Using a flatbed scanner, you can use virtually any object that will fit onto the scanner as a background for your web page. The example below shows just a few of the amazing possibilities that ordinary objects offer for creative backgrounds.
The objects used in the examples above include, from left to right, a bit of fabric, a handful of plastic "jewels" from a craft supply store, a swatch of handmade paper, a paper doily, breakfast cereal, and an artichoke. Think of the infinite variety of creative backgrounds you can create from household and found objects.
Anything from a handful of costume jewelry to a scattering of leaves can become a background for your web page. This tutorial does require the use of a flatbed scanner. Obviously, you couldn't feed half an artichoke or a handful of dry pasta through a handheld or single-sheet fed scanner. I'd also suggest, if you'll be scanning messy or rough objects to protect the glass on your scanner by covering it with a sheet of clear acetate, available at art supply stores. You can also enclose the objects you'll be scanning in a plastic bag.
This tutorial will show you how to scan, make a simple adjustment, and create a seamless background from some colorful candy.We'll be covering more aspects of scanning in Chapter 6 of Creating Great Web Graphics.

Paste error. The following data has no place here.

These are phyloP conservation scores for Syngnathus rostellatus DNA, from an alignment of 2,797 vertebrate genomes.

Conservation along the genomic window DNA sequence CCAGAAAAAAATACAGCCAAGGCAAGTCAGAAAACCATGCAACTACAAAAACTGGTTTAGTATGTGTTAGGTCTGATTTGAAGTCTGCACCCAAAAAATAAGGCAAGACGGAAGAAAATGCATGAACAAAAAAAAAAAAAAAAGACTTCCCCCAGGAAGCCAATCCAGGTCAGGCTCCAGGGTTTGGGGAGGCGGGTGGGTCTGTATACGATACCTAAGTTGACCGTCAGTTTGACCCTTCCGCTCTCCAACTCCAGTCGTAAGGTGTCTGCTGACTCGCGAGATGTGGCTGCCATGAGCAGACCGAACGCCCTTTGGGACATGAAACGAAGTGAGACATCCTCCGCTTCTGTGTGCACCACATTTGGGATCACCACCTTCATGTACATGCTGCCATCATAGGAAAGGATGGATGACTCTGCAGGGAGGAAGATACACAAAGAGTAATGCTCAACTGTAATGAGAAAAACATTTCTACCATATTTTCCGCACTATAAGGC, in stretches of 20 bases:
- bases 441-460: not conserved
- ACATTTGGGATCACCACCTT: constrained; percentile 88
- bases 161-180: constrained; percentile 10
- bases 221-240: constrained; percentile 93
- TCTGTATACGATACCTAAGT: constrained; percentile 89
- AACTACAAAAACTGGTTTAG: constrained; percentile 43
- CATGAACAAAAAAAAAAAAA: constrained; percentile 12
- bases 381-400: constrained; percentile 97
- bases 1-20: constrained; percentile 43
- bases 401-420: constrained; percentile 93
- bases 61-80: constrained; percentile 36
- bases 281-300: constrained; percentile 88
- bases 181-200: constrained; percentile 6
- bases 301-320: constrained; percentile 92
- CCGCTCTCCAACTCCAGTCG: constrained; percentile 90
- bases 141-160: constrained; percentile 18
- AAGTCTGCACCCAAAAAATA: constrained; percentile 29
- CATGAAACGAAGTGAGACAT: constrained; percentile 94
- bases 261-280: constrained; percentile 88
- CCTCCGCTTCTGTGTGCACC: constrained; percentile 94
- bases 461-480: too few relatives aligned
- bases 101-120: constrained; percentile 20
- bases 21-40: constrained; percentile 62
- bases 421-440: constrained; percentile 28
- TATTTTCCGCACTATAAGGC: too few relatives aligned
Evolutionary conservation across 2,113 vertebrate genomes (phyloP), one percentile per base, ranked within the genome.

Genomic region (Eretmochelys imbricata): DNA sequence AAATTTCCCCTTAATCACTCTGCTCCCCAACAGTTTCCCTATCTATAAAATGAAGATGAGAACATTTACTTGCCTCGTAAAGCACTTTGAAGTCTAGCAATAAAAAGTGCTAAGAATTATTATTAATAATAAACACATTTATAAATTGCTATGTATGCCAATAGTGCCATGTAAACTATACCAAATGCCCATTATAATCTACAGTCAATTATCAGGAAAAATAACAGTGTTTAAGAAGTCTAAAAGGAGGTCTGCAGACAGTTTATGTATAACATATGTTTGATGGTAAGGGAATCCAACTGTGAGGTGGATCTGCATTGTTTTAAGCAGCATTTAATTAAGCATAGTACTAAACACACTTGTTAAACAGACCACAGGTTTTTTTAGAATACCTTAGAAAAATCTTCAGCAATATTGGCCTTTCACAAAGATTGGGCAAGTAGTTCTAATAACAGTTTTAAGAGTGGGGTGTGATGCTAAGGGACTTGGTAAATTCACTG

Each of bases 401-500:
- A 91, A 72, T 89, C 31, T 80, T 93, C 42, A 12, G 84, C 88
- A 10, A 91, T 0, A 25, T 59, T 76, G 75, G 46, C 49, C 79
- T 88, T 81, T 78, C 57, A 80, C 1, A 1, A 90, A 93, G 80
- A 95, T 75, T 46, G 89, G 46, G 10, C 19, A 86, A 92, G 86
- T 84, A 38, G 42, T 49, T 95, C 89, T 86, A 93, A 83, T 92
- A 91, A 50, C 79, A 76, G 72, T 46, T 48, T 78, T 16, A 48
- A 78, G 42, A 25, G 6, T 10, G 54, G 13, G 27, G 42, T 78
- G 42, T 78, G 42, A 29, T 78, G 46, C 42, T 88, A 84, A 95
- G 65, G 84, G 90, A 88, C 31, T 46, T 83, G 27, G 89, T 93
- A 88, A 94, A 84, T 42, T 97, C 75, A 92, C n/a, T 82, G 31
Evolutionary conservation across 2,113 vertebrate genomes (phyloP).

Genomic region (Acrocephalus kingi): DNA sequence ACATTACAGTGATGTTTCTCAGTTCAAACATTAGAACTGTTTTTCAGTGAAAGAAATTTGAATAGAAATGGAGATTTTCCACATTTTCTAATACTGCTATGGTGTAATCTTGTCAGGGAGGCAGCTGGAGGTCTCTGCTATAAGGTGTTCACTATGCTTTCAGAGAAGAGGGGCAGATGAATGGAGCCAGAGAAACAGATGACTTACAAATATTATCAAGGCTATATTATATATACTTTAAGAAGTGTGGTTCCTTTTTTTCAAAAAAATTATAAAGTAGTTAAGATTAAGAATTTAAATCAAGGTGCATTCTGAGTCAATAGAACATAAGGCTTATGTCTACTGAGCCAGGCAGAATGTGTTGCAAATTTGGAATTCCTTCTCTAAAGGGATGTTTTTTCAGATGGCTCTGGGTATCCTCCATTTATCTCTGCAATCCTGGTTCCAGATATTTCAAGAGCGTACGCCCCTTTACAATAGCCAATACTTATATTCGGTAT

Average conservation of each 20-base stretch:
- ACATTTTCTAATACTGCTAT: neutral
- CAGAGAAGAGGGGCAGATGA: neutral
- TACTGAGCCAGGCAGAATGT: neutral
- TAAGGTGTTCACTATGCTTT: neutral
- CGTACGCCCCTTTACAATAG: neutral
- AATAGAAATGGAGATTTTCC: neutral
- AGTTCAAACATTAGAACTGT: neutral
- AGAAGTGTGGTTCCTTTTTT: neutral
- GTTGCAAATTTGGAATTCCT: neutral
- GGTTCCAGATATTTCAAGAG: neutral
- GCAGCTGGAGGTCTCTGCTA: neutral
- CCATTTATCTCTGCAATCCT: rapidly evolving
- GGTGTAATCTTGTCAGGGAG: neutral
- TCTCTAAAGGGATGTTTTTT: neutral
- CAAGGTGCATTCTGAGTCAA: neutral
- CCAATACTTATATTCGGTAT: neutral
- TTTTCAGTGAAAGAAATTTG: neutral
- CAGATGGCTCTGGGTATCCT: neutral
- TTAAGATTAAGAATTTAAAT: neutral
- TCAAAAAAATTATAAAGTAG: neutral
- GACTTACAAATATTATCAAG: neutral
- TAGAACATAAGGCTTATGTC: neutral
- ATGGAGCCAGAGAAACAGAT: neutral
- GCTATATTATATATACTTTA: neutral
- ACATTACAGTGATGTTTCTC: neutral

1. Select File/Import, and select your scanner (your scanner drivers, obviously, would need to have been installed prior to this step). You'll want to scan a little larger than the image will show up on your web page, so scan your objects in at about 120 dpi. Your scan will probably be dark, gray in tone, and have small artifacts (what I call glitches) visible, but that's okay.
2. You'll fix the overall cast of the image first. This image scanned in too dark, as shown above. By selecting Image/Adjust/Levels, and dragging the right (or white) input slider towards the center, you'll lighten the highlights and midtones in the image.
3.Select Image/Offset with the Horizontal and Vertical amounts set to about half of your file size. Make sure that the Wrap Around radio button is selected.
4. There's a gap in the image, so I selected a portion of the image, feathered the selection using Select/Feather, then copied (Control+C on Windows, Command+C on the Mac) the selection, and pasted the selection (Control+V on Windows, Command+V on the Mac) to cover the blank area. Paint out any glitches in your image using the paintbrush, and resize the image by selecting Image/Image Size and changing the pixel size.